Infertility: Having an Advocate When You’re Too Weak to Be an Advocate

Since it’s Infertility Awareness Week, I’ve had our struggles (past and possibly future) with infertility in mind a lot. I’ve read some incredible posts already that have moved me, often to tears. I just want to say one thing to the kind souls making these posts: Thank you. Thank you from the bottom of my heart.

All of this has really brought to the forefront of my mind recently just how badly women and men suffering from infertility need advocates in the world. We need our friends, fertile and infertile alike and in every variation in between, to be a voice, to remind the world that we’re there.

Infertility is so often a silent, invisible cross that we bear. Maybe our closest friends and family know something about it, or maybe it’s just between us and our spouse. But it’s oh so very rarely that someone in the worst of it puts it all out there for the world to see and doesn’t keep it from anyone. And that is just fine, because we’re vulnerable. We’re already in one of the most painful positions imaginable and since people tend to be accidentally hurtful when they’re trying to be supportive, it can be that much harder to share a burning ache that most people, thankfully, have never had to experience.

But that doesn’t mean that we’re not desperate to be heard, to be seen.

I know that I always wanted (and often still do) to wave my arms and jump up and down screaming, “I’m here! I’m here! I’m here! I count too, and my vocation to motherhood is a real thing!” But I was always terrified of not being able to control the information once it was out there.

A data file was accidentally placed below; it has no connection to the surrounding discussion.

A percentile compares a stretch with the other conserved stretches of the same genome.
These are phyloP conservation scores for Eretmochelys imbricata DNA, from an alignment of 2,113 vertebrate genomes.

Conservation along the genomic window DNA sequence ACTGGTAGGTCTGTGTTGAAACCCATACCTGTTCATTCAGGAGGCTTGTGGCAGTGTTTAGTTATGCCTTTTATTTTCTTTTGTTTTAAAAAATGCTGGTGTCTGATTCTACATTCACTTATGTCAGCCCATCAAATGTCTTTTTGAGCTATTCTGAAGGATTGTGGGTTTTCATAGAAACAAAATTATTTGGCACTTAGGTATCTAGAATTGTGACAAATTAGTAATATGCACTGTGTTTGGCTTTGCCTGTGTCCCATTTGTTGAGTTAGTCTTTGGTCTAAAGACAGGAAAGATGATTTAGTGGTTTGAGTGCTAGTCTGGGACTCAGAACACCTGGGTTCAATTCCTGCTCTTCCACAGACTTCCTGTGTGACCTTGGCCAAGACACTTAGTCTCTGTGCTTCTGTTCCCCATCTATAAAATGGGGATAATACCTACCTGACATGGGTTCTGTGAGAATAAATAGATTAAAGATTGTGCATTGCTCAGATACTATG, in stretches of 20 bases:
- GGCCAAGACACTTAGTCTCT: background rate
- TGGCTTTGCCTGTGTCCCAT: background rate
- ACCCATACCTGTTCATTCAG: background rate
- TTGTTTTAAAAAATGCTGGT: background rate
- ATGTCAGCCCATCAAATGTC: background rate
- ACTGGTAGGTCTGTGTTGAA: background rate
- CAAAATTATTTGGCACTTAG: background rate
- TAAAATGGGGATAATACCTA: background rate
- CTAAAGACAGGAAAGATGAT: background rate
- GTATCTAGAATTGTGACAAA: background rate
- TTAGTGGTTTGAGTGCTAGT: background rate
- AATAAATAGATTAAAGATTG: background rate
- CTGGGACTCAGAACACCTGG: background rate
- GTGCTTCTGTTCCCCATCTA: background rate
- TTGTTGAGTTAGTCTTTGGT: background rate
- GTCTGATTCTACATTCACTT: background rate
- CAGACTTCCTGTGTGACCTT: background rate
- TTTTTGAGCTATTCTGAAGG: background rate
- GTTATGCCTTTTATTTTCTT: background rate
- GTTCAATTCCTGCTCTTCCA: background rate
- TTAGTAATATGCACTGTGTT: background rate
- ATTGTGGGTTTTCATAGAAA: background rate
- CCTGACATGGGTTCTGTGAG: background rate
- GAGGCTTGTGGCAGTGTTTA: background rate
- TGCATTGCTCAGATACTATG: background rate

That’s the thing, for many of us, I think. We’re already in such pain and so much of what should be such a private process for us (just us, our spouse, and God) has already been picked apart and laid bare before our doctor’s eyes, our NFP instructors perhaps, and anyone who thinks they should have an opinion about our family size (specifically its lack thereof.) We’ve already been told when we need to be intimate, on what medications, and how. We’ve already had more trans-vaginal ultrasounds and blood draws than you can shake a stick at. They don’t even phase us anymore. But still, we feel vulnerable and raw. And it’s scary to share that and risk being under a microscope again.

That’s why we desperately, desperately need you. Most of us are too tender right now to be¬†an advocate for ourselves, but we would give almost anything to have an advocate. Someone just to occasionally remind the world (especially as Mother’s Day draws near) that we are here.

We are all around you, even though we might be hard to spot between the cultural norm of waiting nearly a decade to have children or choosing to have “just one or two.” There are so many of us that have been waiting and hoping for motherhood and fatherhood since day one. We’ve been open to life in every way possible and we’ve sacrificed so much to adhere to the Church’s teachings on the dignity and sanctity of human life, despite our yearning to become parents however we can.

So if you can, whatever your fertility status is, say something. Acknowledge us–our presence and our struggle–this and every week. Share one of these amazing articles, a picture, a prayer. Just be a voice if you can be one.

Now that we’ve been given the gift of our miraculous pregnancy, I’ve been feeling called more and more to become that voice. As some of the intensity and utter rawness of our infertility begins to scar over (it will never leave us entirely, I know,) I feel the Holy Spirit asking me to step out one toe at a time and advocate for my sisters and brothers. I’m still scared, and scarred, but I’m trying to learn.

Will you join me, if you can?

Advocacy and Infertility

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